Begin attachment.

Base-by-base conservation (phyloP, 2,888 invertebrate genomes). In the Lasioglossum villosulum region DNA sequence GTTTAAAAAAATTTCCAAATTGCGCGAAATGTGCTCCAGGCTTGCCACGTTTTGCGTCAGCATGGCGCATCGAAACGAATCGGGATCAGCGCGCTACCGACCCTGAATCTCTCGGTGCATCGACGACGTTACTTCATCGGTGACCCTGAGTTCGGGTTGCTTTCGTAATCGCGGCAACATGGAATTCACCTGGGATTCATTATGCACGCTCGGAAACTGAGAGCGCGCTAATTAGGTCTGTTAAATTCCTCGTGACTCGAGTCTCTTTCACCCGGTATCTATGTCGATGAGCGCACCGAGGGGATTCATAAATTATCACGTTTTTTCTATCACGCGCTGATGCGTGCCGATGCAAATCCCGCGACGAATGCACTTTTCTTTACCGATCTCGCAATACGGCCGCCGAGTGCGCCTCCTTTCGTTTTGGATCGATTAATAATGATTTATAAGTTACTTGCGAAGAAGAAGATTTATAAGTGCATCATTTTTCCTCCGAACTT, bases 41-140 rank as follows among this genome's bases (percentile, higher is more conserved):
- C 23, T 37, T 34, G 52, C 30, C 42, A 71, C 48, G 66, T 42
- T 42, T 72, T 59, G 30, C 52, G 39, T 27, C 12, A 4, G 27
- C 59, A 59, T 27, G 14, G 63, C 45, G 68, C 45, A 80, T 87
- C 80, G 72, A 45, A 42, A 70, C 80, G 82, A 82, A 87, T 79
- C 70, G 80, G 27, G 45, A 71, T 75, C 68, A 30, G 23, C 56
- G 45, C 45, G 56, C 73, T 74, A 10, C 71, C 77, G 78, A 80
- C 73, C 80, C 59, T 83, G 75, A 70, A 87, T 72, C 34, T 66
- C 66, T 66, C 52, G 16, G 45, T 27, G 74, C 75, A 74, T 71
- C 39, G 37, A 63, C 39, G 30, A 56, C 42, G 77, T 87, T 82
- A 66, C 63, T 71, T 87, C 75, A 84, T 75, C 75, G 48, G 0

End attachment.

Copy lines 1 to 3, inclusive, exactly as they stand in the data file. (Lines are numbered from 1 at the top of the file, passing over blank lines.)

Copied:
Base-by-base conservation (phyloP, 2,888 invertebrate genomes). In the Lasioglossum villosulum region DNA sequence GTTTAAAAAAATTTCCAAATTGCGCGAAATGTGCTCCAGGCTTGCCACGTTTTGCGTCAGCATGGCGCATCGAAACGAATCGGGATCAGCGCGCTACCGACCCTGAATCTCTCGGTGCATCGACGACGTTACTTCATCGGTGACCCTGAGTTCGGGTTGCTTTCGTAATCGCGGCAACATGGAATTCACCTGGGATTCATTATGCACGCTCGGAAACTGAGAGCGCGCTAATTAGGTCTGTTAAATTCCTCGTGACTCGAGTCTCTTTCACCCGGTATCTATGTCGATGAGCGCACCGAGGGGATTCATAAATTATCACGTTTTTTCTATCACGCGCTGATGCGTGCCGATGCAAATCCCGCGACGAATGCACTTTTCTTTACCGATCTCGCAATACGGCCGCCGAGTGCGCCTCCTTTCGTTTTGGATCGATTAATAATGATTTATAAGTTACTTGCGAAGAAGAAGATTTATAAGTGCATCATTTTTCCTCCGAACTT, bases 41-140 rank as follows among this genome's bases (percentile, higher is more conserved):
- C 23, T 37, T 34, G 52, C 30, C 42, A 71, C 48, G 66, T 42
- T 42, T 72, T 59, G 30, C 52, G 39, T 27, C 12, A 4, G 27